“It was not a foul!” someone said.  “No one touched him.  That shot counts.”

“It does not!”

Suddenly, two men were shoving each other and everyone, even Jordin Lamar, backed up to give them room.  They fell to the center of the floor and rolled back and forth.  Fortunately, after a bit of wrestling, the combatants seemed to lose interest.   They huffed and grappled, but did it more slowly.  Everyone else shouted at them to get up.

“Play on!” someone shouted.  Other folks repeated it.  They pumped their fists in the air.

“Keep playing!  Play on.”  They clapped and stomped.

The wizard picked up his ash-wood staff and bowed as if the commotion was all for him, which drew laughter and made the combatants hesitate to look around.  Tim hammed it up, bowed some more, and levitated the two men off the floor.  As they began to wail and kick to escape the magic, he made a complicated pass in the air with his hands, which stood them upright.  Then he put the backs of his hands together, pulled them apart, and the two men found themselves pushed away from each other by at least twelve feet and with considerable force.  One of them ended up falling over a table.  The man seated there grabbed his mug of ale just in time.

As the audience applauded, the wizard turned his attention to Denario, who had backed out of the playing area.  Denario felt a tug on the darts.  He turned his palm half-open to look at them.  The wizard, yards away, made a grasping motion with his fist that levitated one of Denario's bolts out of his hand.  Denario clutched after it.  Too late.  It swooped through the air, almost fell to the floor, rose again, and with a mighty but awkward looking swing, the wizard propelled it magically to the board.  He whispered a word that no one could hear but which nevertheless made the hairs on their necks stand up.  And the dart, at the last instant, directed itself with a thunk into the 19 wedge.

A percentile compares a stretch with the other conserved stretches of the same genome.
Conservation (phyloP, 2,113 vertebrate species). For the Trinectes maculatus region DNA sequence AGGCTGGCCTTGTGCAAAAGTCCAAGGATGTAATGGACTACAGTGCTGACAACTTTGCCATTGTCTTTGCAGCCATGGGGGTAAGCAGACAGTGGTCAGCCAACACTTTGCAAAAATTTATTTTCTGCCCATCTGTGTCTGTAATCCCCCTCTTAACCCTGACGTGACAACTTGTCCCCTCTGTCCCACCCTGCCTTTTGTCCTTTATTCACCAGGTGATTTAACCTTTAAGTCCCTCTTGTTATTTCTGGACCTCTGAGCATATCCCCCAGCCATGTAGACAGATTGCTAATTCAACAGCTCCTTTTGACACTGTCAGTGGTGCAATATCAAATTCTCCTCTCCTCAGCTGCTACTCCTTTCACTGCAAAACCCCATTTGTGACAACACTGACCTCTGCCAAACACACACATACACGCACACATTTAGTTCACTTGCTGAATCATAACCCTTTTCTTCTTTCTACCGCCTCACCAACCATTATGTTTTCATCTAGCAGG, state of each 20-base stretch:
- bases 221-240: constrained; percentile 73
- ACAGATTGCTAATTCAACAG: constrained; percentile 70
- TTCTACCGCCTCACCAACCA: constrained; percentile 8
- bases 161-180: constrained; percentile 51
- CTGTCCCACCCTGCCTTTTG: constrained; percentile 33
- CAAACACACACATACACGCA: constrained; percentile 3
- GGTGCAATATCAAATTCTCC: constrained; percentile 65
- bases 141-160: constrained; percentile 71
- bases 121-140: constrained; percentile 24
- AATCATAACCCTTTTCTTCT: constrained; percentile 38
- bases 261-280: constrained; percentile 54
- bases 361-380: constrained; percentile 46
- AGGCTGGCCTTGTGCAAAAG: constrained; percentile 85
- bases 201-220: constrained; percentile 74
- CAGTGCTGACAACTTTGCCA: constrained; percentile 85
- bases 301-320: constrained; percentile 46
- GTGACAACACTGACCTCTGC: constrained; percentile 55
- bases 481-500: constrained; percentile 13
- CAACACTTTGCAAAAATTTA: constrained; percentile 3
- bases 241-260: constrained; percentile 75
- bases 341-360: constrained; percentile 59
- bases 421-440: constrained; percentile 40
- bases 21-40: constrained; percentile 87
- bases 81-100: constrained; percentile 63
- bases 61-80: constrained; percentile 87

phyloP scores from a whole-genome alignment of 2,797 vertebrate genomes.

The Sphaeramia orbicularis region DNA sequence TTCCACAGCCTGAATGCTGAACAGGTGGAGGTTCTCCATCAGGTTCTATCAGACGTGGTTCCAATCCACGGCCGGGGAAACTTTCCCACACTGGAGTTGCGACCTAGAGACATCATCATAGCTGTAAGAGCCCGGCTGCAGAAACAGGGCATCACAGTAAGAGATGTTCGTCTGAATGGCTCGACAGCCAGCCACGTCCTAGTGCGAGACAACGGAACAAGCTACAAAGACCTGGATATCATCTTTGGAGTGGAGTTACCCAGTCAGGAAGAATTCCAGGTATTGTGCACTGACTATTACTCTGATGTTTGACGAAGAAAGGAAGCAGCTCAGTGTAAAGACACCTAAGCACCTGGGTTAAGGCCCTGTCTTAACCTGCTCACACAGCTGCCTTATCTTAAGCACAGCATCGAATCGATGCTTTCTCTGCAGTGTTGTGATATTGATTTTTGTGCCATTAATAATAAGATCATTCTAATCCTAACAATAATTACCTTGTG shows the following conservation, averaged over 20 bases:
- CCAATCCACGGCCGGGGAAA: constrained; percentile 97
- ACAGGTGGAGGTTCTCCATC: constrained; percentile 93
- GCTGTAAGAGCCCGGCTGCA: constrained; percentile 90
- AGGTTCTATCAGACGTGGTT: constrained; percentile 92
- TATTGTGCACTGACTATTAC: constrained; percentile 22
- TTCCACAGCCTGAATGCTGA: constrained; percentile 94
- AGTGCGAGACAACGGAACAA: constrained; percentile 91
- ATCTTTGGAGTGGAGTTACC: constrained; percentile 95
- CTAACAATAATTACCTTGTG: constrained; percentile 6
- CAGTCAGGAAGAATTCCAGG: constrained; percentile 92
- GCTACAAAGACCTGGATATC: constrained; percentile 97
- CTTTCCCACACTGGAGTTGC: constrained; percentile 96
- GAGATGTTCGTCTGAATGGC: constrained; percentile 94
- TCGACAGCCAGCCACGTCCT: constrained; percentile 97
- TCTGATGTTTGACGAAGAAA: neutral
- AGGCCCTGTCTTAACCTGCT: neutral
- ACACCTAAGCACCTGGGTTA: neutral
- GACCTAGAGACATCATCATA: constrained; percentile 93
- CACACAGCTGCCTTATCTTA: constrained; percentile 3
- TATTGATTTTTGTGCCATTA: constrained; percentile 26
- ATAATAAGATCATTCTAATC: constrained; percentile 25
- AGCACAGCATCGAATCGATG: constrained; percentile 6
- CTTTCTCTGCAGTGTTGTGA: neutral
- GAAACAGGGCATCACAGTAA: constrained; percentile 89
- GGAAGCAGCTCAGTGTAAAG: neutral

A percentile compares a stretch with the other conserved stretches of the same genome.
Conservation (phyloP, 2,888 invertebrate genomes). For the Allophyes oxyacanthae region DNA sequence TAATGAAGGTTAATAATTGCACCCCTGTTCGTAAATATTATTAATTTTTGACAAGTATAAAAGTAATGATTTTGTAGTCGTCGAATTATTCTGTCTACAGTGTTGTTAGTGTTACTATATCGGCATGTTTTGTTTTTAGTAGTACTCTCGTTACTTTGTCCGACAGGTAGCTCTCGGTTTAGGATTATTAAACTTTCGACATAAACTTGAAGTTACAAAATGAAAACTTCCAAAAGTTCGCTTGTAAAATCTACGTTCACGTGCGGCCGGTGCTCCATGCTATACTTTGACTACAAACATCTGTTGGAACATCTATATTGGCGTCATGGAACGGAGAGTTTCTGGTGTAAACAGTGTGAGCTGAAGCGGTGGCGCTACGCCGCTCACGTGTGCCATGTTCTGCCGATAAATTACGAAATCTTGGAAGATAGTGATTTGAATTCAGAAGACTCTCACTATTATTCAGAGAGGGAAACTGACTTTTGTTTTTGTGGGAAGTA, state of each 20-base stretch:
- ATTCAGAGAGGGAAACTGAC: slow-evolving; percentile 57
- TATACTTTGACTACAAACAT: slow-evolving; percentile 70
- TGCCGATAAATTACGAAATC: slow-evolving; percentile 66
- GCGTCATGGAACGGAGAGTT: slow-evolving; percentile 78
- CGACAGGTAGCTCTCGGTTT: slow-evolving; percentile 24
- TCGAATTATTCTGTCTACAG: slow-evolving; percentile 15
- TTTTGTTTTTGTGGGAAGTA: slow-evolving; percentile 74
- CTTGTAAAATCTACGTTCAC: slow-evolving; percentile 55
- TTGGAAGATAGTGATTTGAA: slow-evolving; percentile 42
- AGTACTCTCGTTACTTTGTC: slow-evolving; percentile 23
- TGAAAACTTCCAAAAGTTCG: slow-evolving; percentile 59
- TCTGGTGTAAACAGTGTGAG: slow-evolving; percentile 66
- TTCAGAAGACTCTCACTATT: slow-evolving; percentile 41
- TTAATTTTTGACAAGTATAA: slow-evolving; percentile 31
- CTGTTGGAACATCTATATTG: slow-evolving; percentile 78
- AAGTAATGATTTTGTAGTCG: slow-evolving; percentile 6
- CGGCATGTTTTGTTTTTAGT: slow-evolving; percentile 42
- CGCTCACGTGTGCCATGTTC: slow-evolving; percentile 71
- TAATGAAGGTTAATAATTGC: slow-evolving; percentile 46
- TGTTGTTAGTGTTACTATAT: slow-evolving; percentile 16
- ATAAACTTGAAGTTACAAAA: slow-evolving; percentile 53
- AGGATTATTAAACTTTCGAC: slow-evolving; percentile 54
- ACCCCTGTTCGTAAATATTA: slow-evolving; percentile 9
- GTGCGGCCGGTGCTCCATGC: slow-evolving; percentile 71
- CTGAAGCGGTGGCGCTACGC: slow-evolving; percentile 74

“There!  Hah!”  This time, it was the wizard pumping his fist, cheering for himself.  His friends laughed.

That should have been Denario's shot.  He opened his mouth to say something but he couldn't think of what.

“You can't complain about that, now, can you?” said the wizard.  “Come on, little man.  Get back out here and play.”

“Play on!” someone shouted.  Others repeated it.  “Play on!”

“You ain't supposed to be here.” said Jordin Lamar.  But the fight had gone out of him.  He slumped down, sullen, onto a bar stool.  A moment later, as Denario took the final shot of the round, the despondent man began the long process of getting back to his feet.  When he succeeded in rising upright, he staggered to the door of Bottoms Up.

“Missed!” cheered the wizard.  At first, Denario stared at his shot, which hit the line of the 19 wedge, and said no, he was fine.  But he said it quietly.  His feet were taking him closer.  When he closed to within an arm’s reach, he could tell the wizard was right.  His dart wasn't on the charcoal line.  It had fallen low by a few hairs.

“Just one hit, this round,” Denario admitted.  It was the one the wizard had scored for him, which made it worse.  He gathered his darts as the magic ones pulled themselves out and flew, over his head, back to their owner.

The bar seemed a little darker or perhaps it was Denario's mood.  He'd noticed that the mercenaries had bet less money on him this time and at as much higher point difference.  They relaxed against a wall, arms folded, and quietly waited for the wizard to trounce him.  On the other side of the playing alley, the wizard's friends were enticing bets from the latecomers to Bottoms Up.  They were succeeding, too, but with half-penny wagers or less.  Denario saw lead rings and even smaller munis change hands.  The munis were thin ovals of pot metal.  Each was shaped like an egg, a reference to the fact that they'd started out as markers for poultry-based barter.  Nowadays, you could buy about two eggs for a muni unless the local hens were sick.